SHARON “SHEA” HOWELL: Yes. In some ways, what the Mayor is talking about is nothing new. Every mayor since 1958 has tried to demolish abandoned structures in the city, because since 1950 our population has been shrinking, not growing. Since 1950, we have gone from nearly two million people to less than a million. So we do have a problem of abandoned structures. No one is saying he should not knock down abandoned buildings. What we’re saying is he should not use eminent domain to demand that people leave their homes that they’ve preserved through all of this shrinking, and we’re saying he should not turn this land over for industrial farm use or any other unknown purpose that he has yet to articulate.
AMY GOODMAN: Who determines what areas get bulldozed and what remain?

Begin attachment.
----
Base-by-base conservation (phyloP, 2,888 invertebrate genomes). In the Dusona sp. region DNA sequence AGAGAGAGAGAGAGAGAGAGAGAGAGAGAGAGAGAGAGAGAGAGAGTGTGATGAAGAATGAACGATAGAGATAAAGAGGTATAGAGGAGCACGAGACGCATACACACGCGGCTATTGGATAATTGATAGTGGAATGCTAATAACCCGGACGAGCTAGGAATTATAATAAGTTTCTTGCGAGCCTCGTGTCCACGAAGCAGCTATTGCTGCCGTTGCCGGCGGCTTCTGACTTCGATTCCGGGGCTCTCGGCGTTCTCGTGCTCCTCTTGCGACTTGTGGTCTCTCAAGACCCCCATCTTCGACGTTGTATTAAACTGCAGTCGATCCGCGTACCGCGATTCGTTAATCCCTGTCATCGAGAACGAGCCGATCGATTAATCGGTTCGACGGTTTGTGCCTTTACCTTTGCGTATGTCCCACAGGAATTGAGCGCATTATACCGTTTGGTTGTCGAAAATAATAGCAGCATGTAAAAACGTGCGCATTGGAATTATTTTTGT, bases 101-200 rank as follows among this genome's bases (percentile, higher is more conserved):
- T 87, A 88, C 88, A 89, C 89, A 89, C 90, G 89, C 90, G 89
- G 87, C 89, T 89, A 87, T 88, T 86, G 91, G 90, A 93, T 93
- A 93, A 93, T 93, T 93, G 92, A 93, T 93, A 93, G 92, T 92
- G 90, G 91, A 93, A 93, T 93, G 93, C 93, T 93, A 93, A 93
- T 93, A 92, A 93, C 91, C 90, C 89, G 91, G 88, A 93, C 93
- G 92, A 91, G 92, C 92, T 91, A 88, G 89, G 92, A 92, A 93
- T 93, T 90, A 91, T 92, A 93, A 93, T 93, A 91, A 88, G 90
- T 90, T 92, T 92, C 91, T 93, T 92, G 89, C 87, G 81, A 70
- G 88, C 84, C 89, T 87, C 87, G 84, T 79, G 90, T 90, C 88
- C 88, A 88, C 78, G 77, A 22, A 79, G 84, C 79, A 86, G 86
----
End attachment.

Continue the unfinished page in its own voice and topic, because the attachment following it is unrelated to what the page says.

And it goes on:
SHARON “SHEA” HOWELL: Well, currently, it appears that the Mayor is determining that, although he has not shared with anyone, neither the citizens nor the city council, what criteria he is using to demolish any of these structures. And if you look at previous demolition efforts, those have been driven by concerns for public safety and by concerns for school locations to protect schoolchildren from walking around abandoned houses. But the Mayor’s criteria has not been shared with anyone. And most housing surveys say that 95 percent of the housing stock is still in fair to good condition, so some of what he’s demolishing are really houses people could live in.
AMY GOODMAN: Can you talk about the role of philanthropists here in Detroit?